Whether you want to see wading birds and winged creatures or the once-endangered alligator, you'll find lots of animals at these South Florida nature spots.
1. HUNGRYLAND BOARDWALK AND TRAIL: A 1.2-mile boardwalk and trail in the J.W. Corbett Wildlife Management Area passes through slash pine flatwoods, a sawgrass marsh, and oak/cabbage palm hammock, and a cypress swamp.
Wildlife: Early morning and late afternoon may provide a patient visitor with a glimpse of a white-tailed deer or bobcat. River otters and raccoons are sometimes seen on the boardwalk. Pileated woodpeckers, barred owls and screech owls are often heard in the canopy of cypress. Herons, egrets and common yellowthroats inhabit the marshes.
Directions: Take I-95 north from West Palm Beach to Northlake Boulevard exit. Drive west approximately 12.3 miles, crossing the Beeline Expressway (Florida Highway 710). Take a right on Seminole Pratt Whitney Road. The entrance will be on the right. Follow the signs to the Hungryland Boardwalk and Trail, which is 0.7 mile from the check station to grassy parking area.
Information: 561-625-5122 or 561-625-5133
2. OKEEHEELEE PARK NATURE CENTER: One mile of paved trail and 1.5 miles of a shell rock trail wind through the Okeeheelee Nature Center, a 100-acre area located within the 1,000-acre Okeeheelee Park in Palm Beach County. The nature center offers regular natural history programs.
Wildlife: Check the wetlands along the East Marsh Trail for coot, common moorhen, ring-necked duck, blue-winged and green-winged teal, pied-billed grebe and wood duck. Scan overhead for red-tailed hawks and ospreys. Gopher tortoises and their burrows are located along the pine trail.
Directions: From I-95, exit onto Forest Hill Boulevard and travel west for about 5 miles. Park entrance is on the right. In the park, follow signs to the nature center.
Information: Phone: 561-233-1400 Web site: Okeeheelee Nature Center
3. ARTHUR R. MARSHALL LOXAHATCHEE NATIONAL WILDLIFE REFUGE: One of the state's birding "hotspots," according to the Florida Fish and Wildlife Conservation Commission. The 221-square-mile refuge is the northernmost end of the Everglades and is home to the American alligator and the endangered Everglades snail kite, as well as up to 257 species of birds. The Marsh trail takes visitors along dikes surrounding impoundments where water levels are manipulated seasonally to benefit wildlife. A boardwalk by the visitor center traverses a cypress swamp, while a canoe trail takes birders into the refuge's marshy interior.
Wildlife: Fall through spring offers the best birding at this refuge. A bird's eye view can be obtained by climbing into the observation tower on the Marsh Trail. Herons, egrets, ibis, limpkins, anhingas, purple gallinules, vultures and red-shouldered hawks are common. Winter brings seasonal residents such as the northern harrier and several species of ducks, including blue-winged teal, green-winged teal, fulvous whistling ducks and ring-necked ducks.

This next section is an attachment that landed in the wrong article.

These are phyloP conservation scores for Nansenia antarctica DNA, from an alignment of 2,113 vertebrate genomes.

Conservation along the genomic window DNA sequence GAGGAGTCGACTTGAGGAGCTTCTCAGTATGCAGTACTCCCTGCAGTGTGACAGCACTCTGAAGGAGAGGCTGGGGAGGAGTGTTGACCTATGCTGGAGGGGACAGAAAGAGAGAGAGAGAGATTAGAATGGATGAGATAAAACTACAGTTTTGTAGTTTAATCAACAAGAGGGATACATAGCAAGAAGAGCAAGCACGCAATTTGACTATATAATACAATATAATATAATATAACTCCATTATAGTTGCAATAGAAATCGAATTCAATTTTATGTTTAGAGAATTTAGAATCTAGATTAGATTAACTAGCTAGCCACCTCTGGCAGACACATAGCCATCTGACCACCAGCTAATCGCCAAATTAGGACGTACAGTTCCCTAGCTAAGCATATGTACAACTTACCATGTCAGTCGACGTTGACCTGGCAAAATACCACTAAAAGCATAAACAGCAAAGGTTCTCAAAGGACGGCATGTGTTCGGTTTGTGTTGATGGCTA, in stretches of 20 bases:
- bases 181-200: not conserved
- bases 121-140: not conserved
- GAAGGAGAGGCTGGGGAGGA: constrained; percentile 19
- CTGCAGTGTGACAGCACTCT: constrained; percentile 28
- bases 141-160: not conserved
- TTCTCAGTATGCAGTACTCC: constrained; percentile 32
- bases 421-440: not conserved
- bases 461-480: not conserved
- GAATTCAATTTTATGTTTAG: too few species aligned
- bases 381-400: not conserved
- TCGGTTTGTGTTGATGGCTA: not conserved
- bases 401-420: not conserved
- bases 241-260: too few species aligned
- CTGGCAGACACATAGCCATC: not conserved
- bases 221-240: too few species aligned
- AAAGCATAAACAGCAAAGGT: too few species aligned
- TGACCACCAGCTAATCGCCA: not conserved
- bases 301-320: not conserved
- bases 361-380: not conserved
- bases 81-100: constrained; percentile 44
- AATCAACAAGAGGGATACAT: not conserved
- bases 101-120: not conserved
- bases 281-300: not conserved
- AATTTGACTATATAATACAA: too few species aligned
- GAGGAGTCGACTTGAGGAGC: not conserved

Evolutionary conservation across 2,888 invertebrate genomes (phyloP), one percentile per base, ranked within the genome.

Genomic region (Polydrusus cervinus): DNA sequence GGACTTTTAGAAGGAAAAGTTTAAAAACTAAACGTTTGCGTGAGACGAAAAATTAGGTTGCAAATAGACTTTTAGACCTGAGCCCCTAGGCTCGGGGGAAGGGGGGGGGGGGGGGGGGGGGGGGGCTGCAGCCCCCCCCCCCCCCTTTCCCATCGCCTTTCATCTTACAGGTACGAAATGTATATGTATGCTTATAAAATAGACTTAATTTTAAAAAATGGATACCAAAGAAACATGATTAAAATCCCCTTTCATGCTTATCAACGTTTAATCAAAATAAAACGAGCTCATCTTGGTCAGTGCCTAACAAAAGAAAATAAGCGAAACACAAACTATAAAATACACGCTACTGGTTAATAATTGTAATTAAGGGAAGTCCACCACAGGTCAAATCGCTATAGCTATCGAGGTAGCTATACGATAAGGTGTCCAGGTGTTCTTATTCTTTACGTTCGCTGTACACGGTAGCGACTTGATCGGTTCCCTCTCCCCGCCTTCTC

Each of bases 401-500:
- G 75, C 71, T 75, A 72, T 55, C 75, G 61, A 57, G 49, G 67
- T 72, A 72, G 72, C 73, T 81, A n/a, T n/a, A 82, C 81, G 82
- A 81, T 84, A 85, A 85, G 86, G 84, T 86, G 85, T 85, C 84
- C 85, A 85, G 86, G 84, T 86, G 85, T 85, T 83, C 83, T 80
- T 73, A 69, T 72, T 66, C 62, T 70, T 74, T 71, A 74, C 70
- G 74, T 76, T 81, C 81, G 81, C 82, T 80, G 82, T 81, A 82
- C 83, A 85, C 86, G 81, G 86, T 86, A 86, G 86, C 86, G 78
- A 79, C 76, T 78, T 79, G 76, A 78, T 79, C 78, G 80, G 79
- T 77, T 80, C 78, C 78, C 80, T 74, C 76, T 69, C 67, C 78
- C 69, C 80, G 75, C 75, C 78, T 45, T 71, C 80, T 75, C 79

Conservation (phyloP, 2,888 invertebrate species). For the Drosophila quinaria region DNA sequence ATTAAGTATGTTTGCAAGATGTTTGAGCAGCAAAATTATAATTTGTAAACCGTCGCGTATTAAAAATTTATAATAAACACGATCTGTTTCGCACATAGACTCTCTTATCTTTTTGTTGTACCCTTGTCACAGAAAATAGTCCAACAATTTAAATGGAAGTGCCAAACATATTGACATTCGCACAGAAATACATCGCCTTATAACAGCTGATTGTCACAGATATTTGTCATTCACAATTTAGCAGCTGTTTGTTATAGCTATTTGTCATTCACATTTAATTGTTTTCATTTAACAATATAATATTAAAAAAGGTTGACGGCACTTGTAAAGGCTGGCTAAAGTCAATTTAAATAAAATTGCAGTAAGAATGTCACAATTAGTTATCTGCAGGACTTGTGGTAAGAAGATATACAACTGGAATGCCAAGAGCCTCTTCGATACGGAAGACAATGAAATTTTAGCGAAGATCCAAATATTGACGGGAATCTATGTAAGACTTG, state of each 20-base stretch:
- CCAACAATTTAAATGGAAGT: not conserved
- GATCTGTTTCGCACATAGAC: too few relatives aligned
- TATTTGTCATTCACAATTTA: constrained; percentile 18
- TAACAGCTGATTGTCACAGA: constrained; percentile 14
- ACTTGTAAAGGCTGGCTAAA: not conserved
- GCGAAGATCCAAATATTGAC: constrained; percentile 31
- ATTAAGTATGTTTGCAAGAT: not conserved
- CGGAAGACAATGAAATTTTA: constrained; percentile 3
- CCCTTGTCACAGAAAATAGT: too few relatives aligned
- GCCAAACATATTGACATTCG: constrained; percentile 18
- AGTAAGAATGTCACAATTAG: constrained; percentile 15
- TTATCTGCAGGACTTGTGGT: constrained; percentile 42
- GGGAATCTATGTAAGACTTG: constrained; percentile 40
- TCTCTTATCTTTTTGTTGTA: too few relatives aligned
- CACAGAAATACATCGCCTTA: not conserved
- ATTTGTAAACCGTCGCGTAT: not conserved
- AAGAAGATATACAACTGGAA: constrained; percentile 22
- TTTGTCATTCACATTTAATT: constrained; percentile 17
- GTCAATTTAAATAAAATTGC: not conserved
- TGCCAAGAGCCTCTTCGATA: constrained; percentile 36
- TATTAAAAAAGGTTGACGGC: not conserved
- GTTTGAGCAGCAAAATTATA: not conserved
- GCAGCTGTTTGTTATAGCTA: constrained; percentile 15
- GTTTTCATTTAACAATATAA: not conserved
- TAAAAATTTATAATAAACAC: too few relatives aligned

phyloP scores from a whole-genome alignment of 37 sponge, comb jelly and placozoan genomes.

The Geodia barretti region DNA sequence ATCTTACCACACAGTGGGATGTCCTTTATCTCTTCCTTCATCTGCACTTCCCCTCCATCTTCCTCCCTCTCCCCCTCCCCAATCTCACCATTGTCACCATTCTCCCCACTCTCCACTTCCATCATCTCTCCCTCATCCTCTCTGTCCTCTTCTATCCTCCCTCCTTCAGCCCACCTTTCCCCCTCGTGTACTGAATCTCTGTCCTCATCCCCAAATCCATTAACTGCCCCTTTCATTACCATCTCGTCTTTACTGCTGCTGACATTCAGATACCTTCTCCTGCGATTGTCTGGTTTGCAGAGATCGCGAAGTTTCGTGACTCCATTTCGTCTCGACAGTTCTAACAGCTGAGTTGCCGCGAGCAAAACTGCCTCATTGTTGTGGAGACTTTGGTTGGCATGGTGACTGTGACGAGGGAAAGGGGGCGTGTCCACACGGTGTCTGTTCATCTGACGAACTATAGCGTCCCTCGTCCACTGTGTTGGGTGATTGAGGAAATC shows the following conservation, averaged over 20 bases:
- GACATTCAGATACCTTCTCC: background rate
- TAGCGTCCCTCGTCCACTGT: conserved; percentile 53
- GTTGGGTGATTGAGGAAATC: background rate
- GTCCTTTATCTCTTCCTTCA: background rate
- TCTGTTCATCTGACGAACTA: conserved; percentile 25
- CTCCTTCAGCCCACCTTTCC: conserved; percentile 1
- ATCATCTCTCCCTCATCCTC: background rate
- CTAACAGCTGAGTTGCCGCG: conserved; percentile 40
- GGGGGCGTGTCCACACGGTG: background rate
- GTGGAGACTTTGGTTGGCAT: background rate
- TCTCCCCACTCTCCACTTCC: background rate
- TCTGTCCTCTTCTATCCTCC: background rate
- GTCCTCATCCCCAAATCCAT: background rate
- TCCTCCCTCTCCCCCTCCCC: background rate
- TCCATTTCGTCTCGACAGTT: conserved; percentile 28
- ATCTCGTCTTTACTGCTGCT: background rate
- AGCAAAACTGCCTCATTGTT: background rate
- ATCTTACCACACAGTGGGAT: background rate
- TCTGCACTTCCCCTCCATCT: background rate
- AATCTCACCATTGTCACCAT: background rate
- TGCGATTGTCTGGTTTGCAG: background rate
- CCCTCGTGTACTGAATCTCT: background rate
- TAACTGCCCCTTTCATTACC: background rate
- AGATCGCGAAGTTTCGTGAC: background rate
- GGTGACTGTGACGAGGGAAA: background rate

Directions: 10216 Lee Road, three miles north of Atlantic Avenue off State Road 7, Boynton Beach.
Information: 561-734-8303 or 561-732-3684. Web site: Loxahatchee
4. GUMBO LIMBO NATURE CENTER: Located in Boca Raton's Red Reef Park between the Intracoastal Waterway and the Atlantic Ocean. There are exhibits (large saltwater tanks and smaller aquariums) inside the educational center, a boardwalk through the mangrove and tropical hardwood hammock communities and a 40-foot-high observation tower.
Wildlife: Gray squirrels, land crabs, migratory warblers and other songbirds inhabit the hammock. Brown pelicans, ospreys, ring-billed and laughing gulls and terns can be seen from the beach across the street.
Directions: Take I-95 from Boca Raton to Palmetto Park Road (exit 39). Drive east on Palmetto Road, which will end at Florida Highway A1A. Turn left, continue 1.2 miles to the entrance (on the left).
Information: Phone: 561-338-1473. Web site: gumbolimbo.org
5. DEERFIELD ISLAND PARK: Accessible only by boat, this island nature preserve has nature trails, a boardwalk, an 8-acre mangrove swamp, observation platform over the waterway, a picnic area with tables, grills and one shelter, a playground, guided tours, a marina and restrooms.
Wildlife: This 56-acre island park provides a critical habitat for the gopher tortoise and is a nesting place for squirrels, raccoons and armadillos. Both migratory and indigenous sea birds use it as a roosting and feeding place.
Directions: Intracoastal Waterway at Hillsboro Boulevard. Take Hillsboro east from Federal Highway and turn left on Riverview Road.